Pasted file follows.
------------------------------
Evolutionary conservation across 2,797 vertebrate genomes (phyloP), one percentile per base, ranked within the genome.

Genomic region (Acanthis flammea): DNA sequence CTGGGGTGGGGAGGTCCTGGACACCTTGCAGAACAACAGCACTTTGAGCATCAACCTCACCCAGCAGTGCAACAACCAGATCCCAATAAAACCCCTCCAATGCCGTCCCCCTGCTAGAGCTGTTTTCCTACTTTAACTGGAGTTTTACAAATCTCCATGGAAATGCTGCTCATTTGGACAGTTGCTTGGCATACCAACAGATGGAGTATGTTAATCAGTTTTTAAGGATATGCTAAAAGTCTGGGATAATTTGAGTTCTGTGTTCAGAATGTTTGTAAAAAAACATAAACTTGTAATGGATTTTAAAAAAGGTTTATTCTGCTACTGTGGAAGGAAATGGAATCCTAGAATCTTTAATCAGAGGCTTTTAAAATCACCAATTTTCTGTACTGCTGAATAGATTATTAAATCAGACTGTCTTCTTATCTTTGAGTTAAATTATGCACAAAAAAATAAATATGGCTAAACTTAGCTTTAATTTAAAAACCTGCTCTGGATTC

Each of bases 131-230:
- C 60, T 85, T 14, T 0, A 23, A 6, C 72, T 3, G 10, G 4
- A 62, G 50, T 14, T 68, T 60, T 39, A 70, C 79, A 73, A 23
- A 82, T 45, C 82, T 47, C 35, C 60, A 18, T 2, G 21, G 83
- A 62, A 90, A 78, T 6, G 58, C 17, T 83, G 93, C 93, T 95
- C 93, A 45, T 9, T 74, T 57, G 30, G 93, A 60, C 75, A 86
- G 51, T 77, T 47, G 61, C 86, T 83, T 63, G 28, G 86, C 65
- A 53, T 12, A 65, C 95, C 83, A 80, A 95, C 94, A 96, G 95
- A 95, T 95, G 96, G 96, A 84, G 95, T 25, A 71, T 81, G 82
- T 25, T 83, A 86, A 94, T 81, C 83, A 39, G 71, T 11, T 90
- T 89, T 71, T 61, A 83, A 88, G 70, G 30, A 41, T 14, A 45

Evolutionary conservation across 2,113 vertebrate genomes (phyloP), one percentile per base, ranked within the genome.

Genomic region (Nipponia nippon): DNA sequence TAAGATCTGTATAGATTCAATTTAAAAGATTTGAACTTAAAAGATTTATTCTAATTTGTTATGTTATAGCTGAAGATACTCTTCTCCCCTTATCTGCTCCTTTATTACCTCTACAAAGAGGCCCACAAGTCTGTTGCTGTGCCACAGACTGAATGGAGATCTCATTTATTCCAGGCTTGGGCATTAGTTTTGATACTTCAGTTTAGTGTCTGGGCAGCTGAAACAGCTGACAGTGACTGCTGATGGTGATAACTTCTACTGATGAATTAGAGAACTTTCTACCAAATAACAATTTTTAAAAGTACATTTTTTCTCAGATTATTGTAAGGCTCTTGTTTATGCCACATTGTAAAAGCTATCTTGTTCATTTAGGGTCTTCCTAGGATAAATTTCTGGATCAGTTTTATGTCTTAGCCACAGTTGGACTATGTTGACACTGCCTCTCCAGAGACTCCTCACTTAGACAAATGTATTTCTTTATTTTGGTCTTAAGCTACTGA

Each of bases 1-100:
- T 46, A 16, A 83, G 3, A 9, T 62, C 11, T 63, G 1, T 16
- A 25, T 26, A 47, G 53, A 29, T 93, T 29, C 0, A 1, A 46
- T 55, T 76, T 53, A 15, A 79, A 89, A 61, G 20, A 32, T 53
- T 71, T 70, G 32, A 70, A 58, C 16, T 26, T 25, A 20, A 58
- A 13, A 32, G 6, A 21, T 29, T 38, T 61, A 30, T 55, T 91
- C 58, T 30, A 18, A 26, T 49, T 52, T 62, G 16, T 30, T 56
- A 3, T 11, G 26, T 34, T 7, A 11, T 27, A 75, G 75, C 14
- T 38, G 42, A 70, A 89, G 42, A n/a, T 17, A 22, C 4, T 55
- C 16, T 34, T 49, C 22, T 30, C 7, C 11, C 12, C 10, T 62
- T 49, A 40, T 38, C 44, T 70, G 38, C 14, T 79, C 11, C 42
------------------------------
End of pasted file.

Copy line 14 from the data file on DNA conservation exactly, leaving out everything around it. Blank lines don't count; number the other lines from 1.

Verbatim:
Evolutionary conservation across 2,113 vertebrate genomes (phyloP), one percentile per base, ranked within the genome.